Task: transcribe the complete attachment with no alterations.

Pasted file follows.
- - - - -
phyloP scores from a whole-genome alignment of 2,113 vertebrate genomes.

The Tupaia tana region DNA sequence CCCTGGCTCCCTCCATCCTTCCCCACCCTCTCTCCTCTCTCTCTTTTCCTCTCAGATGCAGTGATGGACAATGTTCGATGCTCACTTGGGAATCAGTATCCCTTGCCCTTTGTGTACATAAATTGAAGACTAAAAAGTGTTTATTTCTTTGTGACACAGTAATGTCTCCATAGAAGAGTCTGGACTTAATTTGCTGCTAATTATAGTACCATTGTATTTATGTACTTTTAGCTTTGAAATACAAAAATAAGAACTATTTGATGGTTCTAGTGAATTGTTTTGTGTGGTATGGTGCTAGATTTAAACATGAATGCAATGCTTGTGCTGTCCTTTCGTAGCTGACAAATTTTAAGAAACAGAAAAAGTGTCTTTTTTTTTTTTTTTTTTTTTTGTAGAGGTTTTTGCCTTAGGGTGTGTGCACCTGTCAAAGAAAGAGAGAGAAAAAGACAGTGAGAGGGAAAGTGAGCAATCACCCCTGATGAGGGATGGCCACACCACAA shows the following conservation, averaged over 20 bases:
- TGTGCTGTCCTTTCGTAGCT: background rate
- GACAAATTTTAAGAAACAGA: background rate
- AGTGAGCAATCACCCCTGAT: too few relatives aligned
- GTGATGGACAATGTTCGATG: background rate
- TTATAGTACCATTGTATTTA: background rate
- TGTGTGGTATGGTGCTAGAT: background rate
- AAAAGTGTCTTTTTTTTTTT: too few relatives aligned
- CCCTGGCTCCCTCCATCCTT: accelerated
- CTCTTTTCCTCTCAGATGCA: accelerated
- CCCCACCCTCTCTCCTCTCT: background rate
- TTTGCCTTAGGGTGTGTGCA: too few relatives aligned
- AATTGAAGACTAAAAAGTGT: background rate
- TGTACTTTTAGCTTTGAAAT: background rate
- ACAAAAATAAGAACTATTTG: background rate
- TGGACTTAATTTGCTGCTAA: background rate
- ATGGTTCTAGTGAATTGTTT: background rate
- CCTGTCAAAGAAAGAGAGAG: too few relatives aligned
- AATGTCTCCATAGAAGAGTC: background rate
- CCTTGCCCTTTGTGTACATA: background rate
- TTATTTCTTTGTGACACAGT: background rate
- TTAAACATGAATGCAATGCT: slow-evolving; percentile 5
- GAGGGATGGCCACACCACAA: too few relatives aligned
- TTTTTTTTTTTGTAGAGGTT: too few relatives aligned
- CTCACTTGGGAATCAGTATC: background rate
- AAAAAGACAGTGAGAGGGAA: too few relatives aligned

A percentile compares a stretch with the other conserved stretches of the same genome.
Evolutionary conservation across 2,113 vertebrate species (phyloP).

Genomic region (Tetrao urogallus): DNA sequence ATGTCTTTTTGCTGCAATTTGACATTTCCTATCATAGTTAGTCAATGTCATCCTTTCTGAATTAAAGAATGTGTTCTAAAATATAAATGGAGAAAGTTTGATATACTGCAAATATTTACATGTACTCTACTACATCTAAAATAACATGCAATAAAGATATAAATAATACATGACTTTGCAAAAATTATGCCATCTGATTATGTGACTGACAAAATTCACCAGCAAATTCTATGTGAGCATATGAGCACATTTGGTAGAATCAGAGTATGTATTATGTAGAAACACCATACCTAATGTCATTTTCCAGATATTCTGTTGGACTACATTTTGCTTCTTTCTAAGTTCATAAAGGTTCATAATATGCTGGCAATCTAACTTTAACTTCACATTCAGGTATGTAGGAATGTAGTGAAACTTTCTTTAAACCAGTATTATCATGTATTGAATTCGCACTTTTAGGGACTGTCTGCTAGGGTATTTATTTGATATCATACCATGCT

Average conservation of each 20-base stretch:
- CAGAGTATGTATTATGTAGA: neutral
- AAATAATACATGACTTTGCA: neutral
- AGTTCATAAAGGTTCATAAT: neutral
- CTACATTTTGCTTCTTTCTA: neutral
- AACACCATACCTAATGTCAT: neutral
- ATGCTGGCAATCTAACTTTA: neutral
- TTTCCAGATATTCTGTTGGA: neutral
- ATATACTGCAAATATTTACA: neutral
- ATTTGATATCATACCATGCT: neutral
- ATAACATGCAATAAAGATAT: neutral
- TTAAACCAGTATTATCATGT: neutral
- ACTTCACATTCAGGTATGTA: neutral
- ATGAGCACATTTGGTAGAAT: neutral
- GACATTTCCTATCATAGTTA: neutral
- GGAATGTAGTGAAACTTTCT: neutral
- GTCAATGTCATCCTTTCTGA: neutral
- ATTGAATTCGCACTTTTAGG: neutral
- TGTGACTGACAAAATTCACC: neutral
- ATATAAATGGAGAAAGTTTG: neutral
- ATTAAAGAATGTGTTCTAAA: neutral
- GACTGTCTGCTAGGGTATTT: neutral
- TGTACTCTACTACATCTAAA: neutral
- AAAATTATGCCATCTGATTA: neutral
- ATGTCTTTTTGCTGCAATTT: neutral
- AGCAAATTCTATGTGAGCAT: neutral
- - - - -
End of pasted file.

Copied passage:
phyloP scores from a whole-genome alignment of 2,113 vertebrate genomes.

The Tupaia tana region DNA sequence CCCTGGCTCCCTCCATCCTTCCCCACCCTCTCTCCTCTCTCTCTTTTCCTCTCAGATGCAGTGATGGACAATGTTCGATGCTCACTTGGGAATCAGTATCCCTTGCCCTTTGTGTACATAAATTGAAGACTAAAAAGTGTTTATTTCTTTGTGACACAGTAATGTCTCCATAGAAGAGTCTGGACTTAATTTGCTGCTAATTATAGTACCATTGTATTTATGTACTTTTAGCTTTGAAATACAAAAATAAGAACTATTTGATGGTTCTAGTGAATTGTTTTGTGTGGTATGGTGCTAGATTTAAACATGAATGCAATGCTTGTGCTGTCCTTTCGTAGCTGACAAATTTTAAGAAACAGAAAAAGTGTCTTTTTTTTTTTTTTTTTTTTTTGTAGAGGTTTTTGCCTTAGGGTGTGTGCACCTGTCAAAGAAAGAGAGAGAAAAAGACAGTGAGAGGGAAAGTGAGCAATCACCCCTGATGAGGGATGGCCACACCACAA shows the following conservation, averaged over 20 bases:
- TGTGCTGTCCTTTCGTAGCT: background rate
- GACAAATTTTAAGAAACAGA: background rate
- AGTGAGCAATCACCCCTGAT: too few relatives aligned
- GTGATGGACAATGTTCGATG: background rate
- TTATAGTACCATTGTATTTA: background rate
- TGTGTGGTATGGTGCTAGAT: background rate
- AAAAGTGTCTTTTTTTTTTT: too few relatives aligned
- CCCTGGCTCCCTCCATCCTT: accelerated
- CTCTTTTCCTCTCAGATGCA: accelerated
- CCCCACCCTCTCTCCTCTCT: background rate
- TTTGCCTTAGGGTGTGTGCA: too few relatives aligned
- AATTGAAGACTAAAAAGTGT: background rate
- TGTACTTTTAGCTTTGAAAT: background rate
- ACAAAAATAAGAACTATTTG: background rate
- TGGACTTAATTTGCTGCTAA: background rate
- ATGGTTCTAGTGAATTGTTT: background rate
- CCTGTCAAAGAAAGAGAGAG: too few relatives aligned
- AATGTCTCCATAGAAGAGTC: background rate
- CCTTGCCCTTTGTGTACATA: background rate
- TTATTTCTTTGTGACACAGT: background rate
- TTAAACATGAATGCAATGCT: slow-evolving; percentile 5
- GAGGGATGGCCACACCACAA: too few relatives aligned
- TTTTTTTTTTTGTAGAGGTT: too few relatives aligned
- CTCACTTGGGAATCAGTATC: background rate
- AAAAAGACAGTGAGAGGGAA: too few relatives aligned

A percentile compares a stretch with the other conserved stretches of the same genome.
Evolutionary conservation across 2,113 vertebrate species (phyloP).

Genomic region (Tetrao urogallus): DNA sequence ATGTCTTTTTGCTGCAATTTGACATTTCCTATCATAGTTAGTCAATGTCATCCTTTCTGAATTAAAGAATGTGTTCTAAAATATAAATGGAGAAAGTTTGATATACTGCAAATATTTACATGTACTCTACTACATCTAAAATAACATGCAATAAAGATATAAATAATACATGACTTTGCAAAAATTATGCCATCTGATTATGTGACTGACAAAATTCACCAGCAAATTCTATGTGAGCATATGAGCACATTTGGTAGAATCAGAGTATGTATTATGTAGAAACACCATACCTAATGTCATTTTCCAGATATTCTGTTGGACTACATTTTGCTTCTTTCTAAGTTCATAAAGGTTCATAATATGCTGGCAATCTAACTTTAACTTCACATTCAGGTATGTAGGAATGTAGTGAAACTTTCTTTAAACCAGTATTATCATGTATTGAATTCGCACTTTTAGGGACTGTCTGCTAGGGTATTTATTTGATATCATACCATGCT

Average conservation of each 20-base stretch:
- CAGAGTATGTATTATGTAGA: neutral
- AAATAATACATGACTTTGCA: neutral
- AGTTCATAAAGGTTCATAAT: neutral
- CTACATTTTGCTTCTTTCTA: neutral
- AACACCATACCTAATGTCAT: neutral
- ATGCTGGCAATCTAACTTTA: neutral
- TTTCCAGATATTCTGTTGGA: neutral
- ATATACTGCAAATATTTACA: neutral
- ATTTGATATCATACCATGCT: neutral
- ATAACATGCAATAAAGATAT: neutral
- TTAAACCAGTATTATCATGT: neutral
- ACTTCACATTCAGGTATGTA: neutral
- ATGAGCACATTTGGTAGAAT: neutral
- GACATTTCCTATCATAGTTA: neutral
- GGAATGTAGTGAAACTTTCT: neutral
- GTCAATGTCATCCTTTCTGA: neutral
- ATTGAATTCGCACTTTTAGG: neutral
- TGTGACTGACAAAATTCACC: neutral
- ATATAAATGGAGAAAGTTTG: neutral
- ATTAAAGAATGTGTTCTAAA: neutral
- GACTGTCTGCTAGGGTATTT: neutral
- TGTACTCTACTACATCTAAA: neutral
- AAAATTATGCCATCTGATTA: neutral
- ATGTCTTTTTGCTGCAATTT: neutral
- AGCAAATTCTATGTGAGCAT: neutral